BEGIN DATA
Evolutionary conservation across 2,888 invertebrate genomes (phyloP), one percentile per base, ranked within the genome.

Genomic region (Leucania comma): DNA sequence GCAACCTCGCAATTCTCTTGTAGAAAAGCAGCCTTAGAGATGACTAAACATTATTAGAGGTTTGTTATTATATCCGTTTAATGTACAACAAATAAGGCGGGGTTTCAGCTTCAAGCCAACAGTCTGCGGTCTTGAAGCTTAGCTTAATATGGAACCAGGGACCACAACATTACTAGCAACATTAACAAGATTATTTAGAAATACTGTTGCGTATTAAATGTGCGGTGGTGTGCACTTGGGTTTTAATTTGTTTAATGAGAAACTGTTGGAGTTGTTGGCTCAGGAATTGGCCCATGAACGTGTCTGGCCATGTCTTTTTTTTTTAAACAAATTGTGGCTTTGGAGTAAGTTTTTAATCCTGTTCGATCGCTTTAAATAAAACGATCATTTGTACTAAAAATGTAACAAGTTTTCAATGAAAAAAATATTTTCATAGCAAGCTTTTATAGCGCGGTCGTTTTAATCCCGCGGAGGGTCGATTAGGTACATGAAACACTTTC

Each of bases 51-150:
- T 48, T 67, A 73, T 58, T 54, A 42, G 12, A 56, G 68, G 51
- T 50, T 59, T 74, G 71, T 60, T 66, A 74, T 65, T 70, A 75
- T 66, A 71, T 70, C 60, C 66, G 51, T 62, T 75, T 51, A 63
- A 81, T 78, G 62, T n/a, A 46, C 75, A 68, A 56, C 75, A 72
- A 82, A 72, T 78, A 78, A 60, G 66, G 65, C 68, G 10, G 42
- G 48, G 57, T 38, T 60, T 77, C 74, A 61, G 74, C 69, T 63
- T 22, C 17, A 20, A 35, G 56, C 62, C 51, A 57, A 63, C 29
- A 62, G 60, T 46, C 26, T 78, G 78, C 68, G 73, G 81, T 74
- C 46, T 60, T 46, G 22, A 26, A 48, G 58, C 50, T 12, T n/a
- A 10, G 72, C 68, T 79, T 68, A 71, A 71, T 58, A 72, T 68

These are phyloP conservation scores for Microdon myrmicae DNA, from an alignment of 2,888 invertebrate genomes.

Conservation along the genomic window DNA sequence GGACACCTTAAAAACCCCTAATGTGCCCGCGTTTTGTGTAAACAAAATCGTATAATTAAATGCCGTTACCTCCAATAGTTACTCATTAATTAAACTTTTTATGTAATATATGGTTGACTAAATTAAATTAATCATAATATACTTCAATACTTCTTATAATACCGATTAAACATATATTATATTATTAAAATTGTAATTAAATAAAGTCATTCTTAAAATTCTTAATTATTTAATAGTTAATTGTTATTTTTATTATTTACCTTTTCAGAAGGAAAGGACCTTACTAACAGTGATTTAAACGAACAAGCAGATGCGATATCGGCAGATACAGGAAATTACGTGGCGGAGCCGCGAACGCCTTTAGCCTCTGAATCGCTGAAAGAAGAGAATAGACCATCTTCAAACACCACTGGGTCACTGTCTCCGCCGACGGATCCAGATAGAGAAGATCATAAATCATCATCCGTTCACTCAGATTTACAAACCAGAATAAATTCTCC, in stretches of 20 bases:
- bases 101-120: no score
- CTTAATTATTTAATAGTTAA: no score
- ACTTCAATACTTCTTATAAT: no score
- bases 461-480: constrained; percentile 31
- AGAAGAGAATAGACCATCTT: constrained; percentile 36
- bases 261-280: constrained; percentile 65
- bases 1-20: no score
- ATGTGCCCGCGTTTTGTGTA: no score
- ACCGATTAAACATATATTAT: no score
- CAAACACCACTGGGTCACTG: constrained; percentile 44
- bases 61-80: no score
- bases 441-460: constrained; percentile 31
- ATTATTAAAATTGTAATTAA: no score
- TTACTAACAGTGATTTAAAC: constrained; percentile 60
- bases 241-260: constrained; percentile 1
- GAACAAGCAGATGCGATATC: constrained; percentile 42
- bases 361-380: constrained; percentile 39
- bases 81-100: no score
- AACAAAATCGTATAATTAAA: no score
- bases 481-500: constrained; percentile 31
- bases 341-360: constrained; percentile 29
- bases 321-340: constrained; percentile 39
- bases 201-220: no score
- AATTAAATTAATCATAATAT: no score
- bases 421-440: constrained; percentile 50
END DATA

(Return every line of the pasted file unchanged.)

Evolutionary conservation across 2,888 invertebrate genomes (phyloP), one percentile per base, ranked within the genome.

Genomic region (Leucania comma): DNA sequence GCAACCTCGCAATTCTCTTGTAGAAAAGCAGCCTTAGAGATGACTAAACATTATTAGAGGTTTGTTATTATATCCGTTTAATGTACAACAAATAAGGCGGGGTTTCAGCTTCAAGCCAACAGTCTGCGGTCTTGAAGCTTAGCTTAATATGGAACCAGGGACCACAACATTACTAGCAACATTAACAAGATTATTTAGAAATACTGTTGCGTATTAAATGTGCGGTGGTGTGCACTTGGGTTTTAATTTGTTTAATGAGAAACTGTTGGAGTTGTTGGCTCAGGAATTGGCCCATGAACGTGTCTGGCCATGTCTTTTTTTTTTAAACAAATTGTGGCTTTGGAGTAAGTTTTTAATCCTGTTCGATCGCTTTAAATAAAACGATCATTTGTACTAAAAATGTAACAAGTTTTCAATGAAAAAAATATTTTCATAGCAAGCTTTTATAGCGCGGTCGTTTTAATCCCGCGGAGGGTCGATTAGGTACATGAAACACTTTC

Each of bases 51-150:
- T 48, T 67, A 73, T 58, T 54, A 42, G 12, A 56, G 68, G 51
- T 50, T 59, T 74, G 71, T 60, T 66, A 74, T 65, T 70, A 75
- T 66, A 71, T 70, C 60, C 66, G 51, T 62, T 75, T 51, A 63
- A 81, T 78, G 62, T n/a, A 46, C 75, A 68, A 56, C 75, A 72
- A 82, A 72, T 78, A 78, A 60, G 66, G 65, C 68, G 10, G 42
- G 48, G 57, T 38, T 60, T 77, C 74, A 61, G 74, C 69, T 63
- T 22, C 17, A 20, A 35, G 56, C 62, C 51, A 57, A 63, C 29
- A 62, G 60, T 46, C 26, T 78, G 78, C 68, G 73, G 81, T 74
- C 46, T 60, T 46, G 22, A 26, A 48, G 58, C 50, T 12, T n/a
- A 10, G 72, C 68, T 79, T 68, A 71, A 71, T 58, A 72, T 68

These are phyloP conservation scores for Microdon myrmicae DNA, from an alignment of 2,888 invertebrate genomes.

Conservation along the genomic window DNA sequence GGACACCTTAAAAACCCCTAATGTGCCCGCGTTTTGTGTAAACAAAATCGTATAATTAAATGCCGTTACCTCCAATAGTTACTCATTAATTAAACTTTTTATGTAATATATGGTTGACTAAATTAAATTAATCATAATATACTTCAATACTTCTTATAATACCGATTAAACATATATTATATTATTAAAATTGTAATTAAATAAAGTCATTCTTAAAATTCTTAATTATTTAATAGTTAATTGTTATTTTTATTATTTACCTTTTCAGAAGGAAAGGACCTTACTAACAGTGATTTAAACGAACAAGCAGATGCGATATCGGCAGATACAGGAAATTACGTGGCGGAGCCGCGAACGCCTTTAGCCTCTGAATCGCTGAAAGAAGAGAATAGACCATCTTCAAACACCACTGGGTCACTGTCTCCGCCGACGGATCCAGATAGAGAAGATCATAAATCATCATCCGTTCACTCAGATTTACAAACCAGAATAAATTCTCC, in stretches of 20 bases:
- bases 101-120: no score
- CTTAATTATTTAATAGTTAA: no score
- ACTTCAATACTTCTTATAAT: no score
- bases 461-480: constrained; percentile 31
- AGAAGAGAATAGACCATCTT: constrained; percentile 36
- bases 261-280: constrained; percentile 65
- bases 1-20: no score
- ATGTGCCCGCGTTTTGTGTA: no score
- ACCGATTAAACATATATTAT: no score
- CAAACACCACTGGGTCACTG: constrained; percentile 44
- bases 61-80: no score
- bases 441-460: constrained; percentile 31
- ATTATTAAAATTGTAATTAA: no score
- TTACTAACAGTGATTTAAAC: constrained; percentile 60
- bases 241-260: constrained; percentile 1
- GAACAAGCAGATGCGATATC: constrained; percentile 42
- bases 361-380: constrained; percentile 39
- bases 81-100: no score
- AACAAAATCGTATAATTAAA: no score
- bases 481-500: constrained; percentile 31
- bases 341-360: constrained; percentile 29
- bases 321-340: constrained; percentile 39
- bases 201-220: no score
- AATTAAATTAATCATAATAT: no score
- bases 421-440: constrained; percentile 50